Microsoft Windows is associated with a variety of different applications, many of which can benefit dramatically from the use of load balancing technology. Load balancers can provide significant improvements in terms of responsiveness, speed, and overall performance. But this leaves many wondering “How can I load balance Windows applications?” and “What’s the process for Windows app load balancing?”
Load balancing can be deployed for any server-reliant technology, which opens the door on numerous Windows apps including — but not limited to — Microsoft Azure, Azure Stack, SharePoint, ADFS, and System Center VMM (also known as SCVMM). It is also possible to load balance other Microsoft Windows infrastructure and components, such as the Always On VPN.
Many use the Windows DirectAccess server array as the basis of their load balancing architecture. But there are a number of other options available for the numerous Windows apps.
The Advantages of Load Balancing Windows Applications
By taking the time to deploy a load balancer for your Windows applications, you’ll enjoy a broad variety of benefits. Load balancers work by intercepting incoming server traffic at a centralized hub server — the load balancer. This server evaluates the incoming server client requests and then distributes them to servers in a server pool according to a prescribed formula, also known as a load balancing algorithm.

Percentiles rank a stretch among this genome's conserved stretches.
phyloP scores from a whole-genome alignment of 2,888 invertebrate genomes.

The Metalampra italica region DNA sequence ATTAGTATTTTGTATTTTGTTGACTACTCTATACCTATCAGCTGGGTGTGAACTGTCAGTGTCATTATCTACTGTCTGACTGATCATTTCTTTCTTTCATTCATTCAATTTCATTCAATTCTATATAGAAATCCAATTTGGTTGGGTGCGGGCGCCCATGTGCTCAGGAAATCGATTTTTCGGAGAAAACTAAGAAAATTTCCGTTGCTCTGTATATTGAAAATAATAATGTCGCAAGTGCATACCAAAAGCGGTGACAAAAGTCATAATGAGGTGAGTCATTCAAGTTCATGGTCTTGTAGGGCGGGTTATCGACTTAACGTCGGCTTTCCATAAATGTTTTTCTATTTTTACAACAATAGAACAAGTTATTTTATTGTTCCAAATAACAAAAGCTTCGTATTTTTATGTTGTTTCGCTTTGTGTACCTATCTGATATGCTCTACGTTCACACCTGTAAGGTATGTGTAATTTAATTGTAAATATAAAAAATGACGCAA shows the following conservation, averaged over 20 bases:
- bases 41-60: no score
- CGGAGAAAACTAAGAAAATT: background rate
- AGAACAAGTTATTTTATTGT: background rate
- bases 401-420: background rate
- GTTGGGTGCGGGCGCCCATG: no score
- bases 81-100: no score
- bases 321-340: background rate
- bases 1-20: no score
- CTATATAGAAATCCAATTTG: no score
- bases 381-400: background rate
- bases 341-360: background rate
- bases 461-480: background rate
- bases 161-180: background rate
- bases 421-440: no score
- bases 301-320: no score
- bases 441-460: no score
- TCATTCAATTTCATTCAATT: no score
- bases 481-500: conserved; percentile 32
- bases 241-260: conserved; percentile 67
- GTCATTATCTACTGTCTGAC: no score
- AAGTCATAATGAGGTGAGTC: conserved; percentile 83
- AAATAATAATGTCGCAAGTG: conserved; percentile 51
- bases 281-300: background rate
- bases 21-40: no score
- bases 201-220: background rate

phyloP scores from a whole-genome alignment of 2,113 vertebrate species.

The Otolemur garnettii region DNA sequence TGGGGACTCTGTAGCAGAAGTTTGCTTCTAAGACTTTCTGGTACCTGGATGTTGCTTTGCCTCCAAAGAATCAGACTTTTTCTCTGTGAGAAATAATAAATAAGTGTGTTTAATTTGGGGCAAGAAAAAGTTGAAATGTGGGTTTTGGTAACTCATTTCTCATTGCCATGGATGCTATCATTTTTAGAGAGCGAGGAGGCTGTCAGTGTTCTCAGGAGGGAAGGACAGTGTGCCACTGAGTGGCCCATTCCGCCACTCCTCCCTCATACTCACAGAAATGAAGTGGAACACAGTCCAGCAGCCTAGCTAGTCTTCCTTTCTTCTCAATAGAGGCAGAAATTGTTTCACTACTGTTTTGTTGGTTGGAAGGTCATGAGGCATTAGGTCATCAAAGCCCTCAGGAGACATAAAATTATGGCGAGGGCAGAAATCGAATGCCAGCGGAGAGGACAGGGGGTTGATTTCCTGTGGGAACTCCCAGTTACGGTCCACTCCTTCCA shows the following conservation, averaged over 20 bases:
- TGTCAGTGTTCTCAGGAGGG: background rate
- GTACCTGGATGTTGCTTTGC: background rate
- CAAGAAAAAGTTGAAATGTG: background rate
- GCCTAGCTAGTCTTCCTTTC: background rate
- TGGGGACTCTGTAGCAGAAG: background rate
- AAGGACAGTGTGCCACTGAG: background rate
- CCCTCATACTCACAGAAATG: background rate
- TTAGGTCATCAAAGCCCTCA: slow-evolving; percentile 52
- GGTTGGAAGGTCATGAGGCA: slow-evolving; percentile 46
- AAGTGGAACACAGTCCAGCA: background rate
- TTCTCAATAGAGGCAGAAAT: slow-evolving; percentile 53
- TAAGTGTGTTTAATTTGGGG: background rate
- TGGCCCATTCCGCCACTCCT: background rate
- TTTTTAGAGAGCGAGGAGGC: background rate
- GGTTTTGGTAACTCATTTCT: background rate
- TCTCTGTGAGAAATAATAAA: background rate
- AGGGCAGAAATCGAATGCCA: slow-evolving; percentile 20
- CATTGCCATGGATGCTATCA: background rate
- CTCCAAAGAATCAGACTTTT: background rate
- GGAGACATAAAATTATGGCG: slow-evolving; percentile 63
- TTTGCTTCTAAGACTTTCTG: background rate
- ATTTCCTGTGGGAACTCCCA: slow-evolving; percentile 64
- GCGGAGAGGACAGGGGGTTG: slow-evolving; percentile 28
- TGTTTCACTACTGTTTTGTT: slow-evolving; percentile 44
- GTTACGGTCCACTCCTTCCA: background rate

This process results in greater speed and reliability since you won’t have a large cluster of server requests overwhelming a single server. Server overload can result in slowness or even crashes that result in that ever-dreaded downtime.
Many load balancing systems also perform server “health checks” prior to dispatching client requests. If a server is queried for a health check and the hub server detects an issue, that server will be flagged for maintenance and temporarily removed from the server pool. This server health check process improves user experience by dramatically reducing the number of error messages that tend to arise when a server is malfunctioning or otherwise askew.
Geographic load balancing involves calling upon load balancing infrastructure in data centers that are situated in a variety of different geographic locations. By distributing load balancers across a vast distance, you effectively reduce the risk that a single event such as a natural disaster, power outage, or other adverse event will affect your technology. If one data center’s load balancers go offline, the system will route incoming server requests to the next closest and unaffected data center. This form of load balancing ensures that mission critical systems remain online, even when adverse events occur. This Windows app load balancing option is also suitable for backup and recovery.
The Options for Load Balancing Windows Applications
The exact process for load balancing applications for Windows will vary somewhat from app to app. Here is a look at the options for implementing load balancing for Windows applications.